Let’s say I have to write a scene with corporate suits speaking corporate-speak. I want it to be fluid – a language that’s appropriate to the characters but still accessible to the audience. Minutes and minutes of talking heads yakking at each other – but interesting. Touchstones are Oliver Stone‘s JFK, the ‘law’ halves of Law & Order episodes, and any episode in Aaron Sorkin‘s West Wing.

My first instinct is to just write the scene and get it over with. This can be difficult if I’ve little or no idea how suits talk to each other. In the past it’s become a war of attrition: the objective of narrative-propelling talking heads can be forgotten in a distressing and dispiriting fug of expository dialogue, with an end-result of dropping the scene completely, followed by a period of self-loathing whimpering in The Goddess’ compassionate and patient arms.

I know what I want. I can almost taste the scene. The problem is writing the scene that I want even though I very probably have no idea what happens in it.

The solution is awfully simple: take tiny steps. Write what I know. Then write it again. Repeat until well done.

I’ve noticed a pattern to how some of these scenes take shape. Below are the stages of development that a scene can undergo:
–  the nugget,
–  the description,
–  as good a start as any, and
–  a work draft.

The nugget


TWO SUITS cook up a plan.

The description


BOUFFANT and COIFFURE walk and talk about BALDY’s imminent death.

As good a start as any


JAMESON RODERICK and TREVOR ALMOND prowl the open-plan offices and corridors.


[PLACE HOLDER: confident growls of world domination]


[PLACE-HOLDER: squeaky noises of dissension]


[PLACE HOLDER: growly grunts of alpha-maleness]

A work draft


RODERICK JAMESON and TREVOR ALMOND walk and talk as paralegals, interns and secretaries work into the night.


Did -. Did you –

His more athletic companion glares at him as a BEAVER-LIKE INTERN cuts in:


Sorry to interrupt, Mr Jameson, but Sir Templar asked me to give you this.

Roderick relieves him of an UNMARKED ENVELOPE and, after a microbeat, the intern takes the hint and disappears.


(off envelope)

Is -. Is that –

Roderick steers his cream-doughnut-loving toady towards –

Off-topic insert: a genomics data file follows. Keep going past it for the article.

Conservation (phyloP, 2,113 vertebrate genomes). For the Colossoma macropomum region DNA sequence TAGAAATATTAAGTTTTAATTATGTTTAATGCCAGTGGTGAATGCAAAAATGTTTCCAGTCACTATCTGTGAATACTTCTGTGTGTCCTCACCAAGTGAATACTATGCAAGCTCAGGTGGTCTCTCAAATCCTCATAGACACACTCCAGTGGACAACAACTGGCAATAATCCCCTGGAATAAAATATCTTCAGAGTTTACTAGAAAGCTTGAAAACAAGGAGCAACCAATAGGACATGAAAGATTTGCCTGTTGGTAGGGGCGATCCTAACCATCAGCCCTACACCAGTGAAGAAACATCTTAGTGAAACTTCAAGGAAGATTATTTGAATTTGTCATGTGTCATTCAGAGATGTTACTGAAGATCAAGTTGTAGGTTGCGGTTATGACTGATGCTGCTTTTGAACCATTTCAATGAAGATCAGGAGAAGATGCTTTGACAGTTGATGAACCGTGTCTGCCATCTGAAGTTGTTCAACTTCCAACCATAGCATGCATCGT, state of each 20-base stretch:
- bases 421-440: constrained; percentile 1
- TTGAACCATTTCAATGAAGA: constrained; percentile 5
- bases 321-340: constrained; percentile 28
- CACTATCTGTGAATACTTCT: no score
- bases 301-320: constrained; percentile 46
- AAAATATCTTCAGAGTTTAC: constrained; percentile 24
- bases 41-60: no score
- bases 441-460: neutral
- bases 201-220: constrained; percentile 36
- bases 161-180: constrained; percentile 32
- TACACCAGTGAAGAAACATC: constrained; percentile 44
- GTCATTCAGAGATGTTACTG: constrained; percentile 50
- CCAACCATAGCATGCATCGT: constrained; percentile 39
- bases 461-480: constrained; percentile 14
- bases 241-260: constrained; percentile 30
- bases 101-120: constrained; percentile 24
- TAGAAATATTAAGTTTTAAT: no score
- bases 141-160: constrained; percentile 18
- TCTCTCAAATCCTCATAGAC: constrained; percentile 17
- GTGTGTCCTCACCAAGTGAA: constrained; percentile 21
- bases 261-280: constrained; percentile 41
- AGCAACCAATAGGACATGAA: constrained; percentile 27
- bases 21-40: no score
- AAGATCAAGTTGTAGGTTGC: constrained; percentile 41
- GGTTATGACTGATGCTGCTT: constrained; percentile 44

– where Almond slips out of his grip and takes a trembling breath:


I -, I’ve changed my mind.

They stare at each other for a long beat. Almond, of course, looks away first.


It’s too late.

(off Almond)

It is done.

OUT ON Almond: there’s no turning back now.

As you can see, each draft gains more depth and colour and tone – I’m building on what’s gone before and with each tiny step I’m that much closer to what I want. What I wanted in the first place and what I end up writing may be two very different things but that’s for another post. What matters is that I’ve now got something to really work with.

Another seventy-or-so more scenes to go.


A Late Letter to Aaron Sorkin

Dear Mr Sorkin

I’ve been a big fan, Mr Sorkin, for a looong time.

I first noticed your work when Jack and Tom chewed the scenery (and each other) in A Few Good Men. Even though Det. Steve Keller Michael Douglas played The American President, I still enjoyed how you mixed in the love and politics.

And then there was Sports Night. A comedy with no laugh track? A drama that played for just half-an-hour? A show which wasn’t really about sports but about relationships? That used sports as a metaphor for what it meant to be a decent human being in this world? You sly dog, you: I was hooked. You showed me that not only was it possible to be funny and enlightening, you made me a believer in intelligent television – sometimes less was more.

The West Wing did not disappoint. Only you could create a drama about politics without regularly resorting to situations in which the world was saved at the last second. I only got to Season Three unfortunately – life had plans for me and I drifted away. I hear that around Season Four, life had its own plans for you, too.

I’m not afraid to say that I had a flutter when I heard you were returning with Studio 60 on Sunset Strip. So what if Teevee quickly tired of the numerous rants soliloquoys. And you have to admit Ken Levine was pretty funny with his if Aaron Sorkin wrote a show about baseball. I knew without question that I was going to tune in whenever it reached our shores.

The first half-dozen eps were classic Sorkin. I lapped it up. Whatever industry japes and spikes were there went straight over my head. So you wanted to vent – I was cool with that. And maybe your signature back-and-forth dialogue wasn’t so fresh a third time around – I didn’t mind; it was nice to have you back on the box. But then there was the The Harriet Dinner two-parter. Then the 4am Miracle ep. Then The Disaster Show.

Mr Sorkin – all due respect but… WTF?

I’m sorry, Mr Sorkin, but I just… I can’t take any more. I’ve stopped watching. I may never know how Danny and Jordan go with the baby, or if Matt and Harriett’s rollercoaster love will straighten up and fly right, or even if the New Black Guy will get his first sketch aired. I don’t care. I feel insulted. If I wanted will-they-or-won’t-they relationship arcs or idiot-plots-A through to -Z, I’d be watching CSI or Medium. I wanted to enjoy your last outing but it didn’t work out. It wasn’t me, it was you.

Please don’t take this to be a beatdown. I’m a big fan of your work – even if Studio 60 plumbed some depths, it was still superior television. Whatever your next show is, you can count me in, no questions asked.

Yours sincerely

d f mamea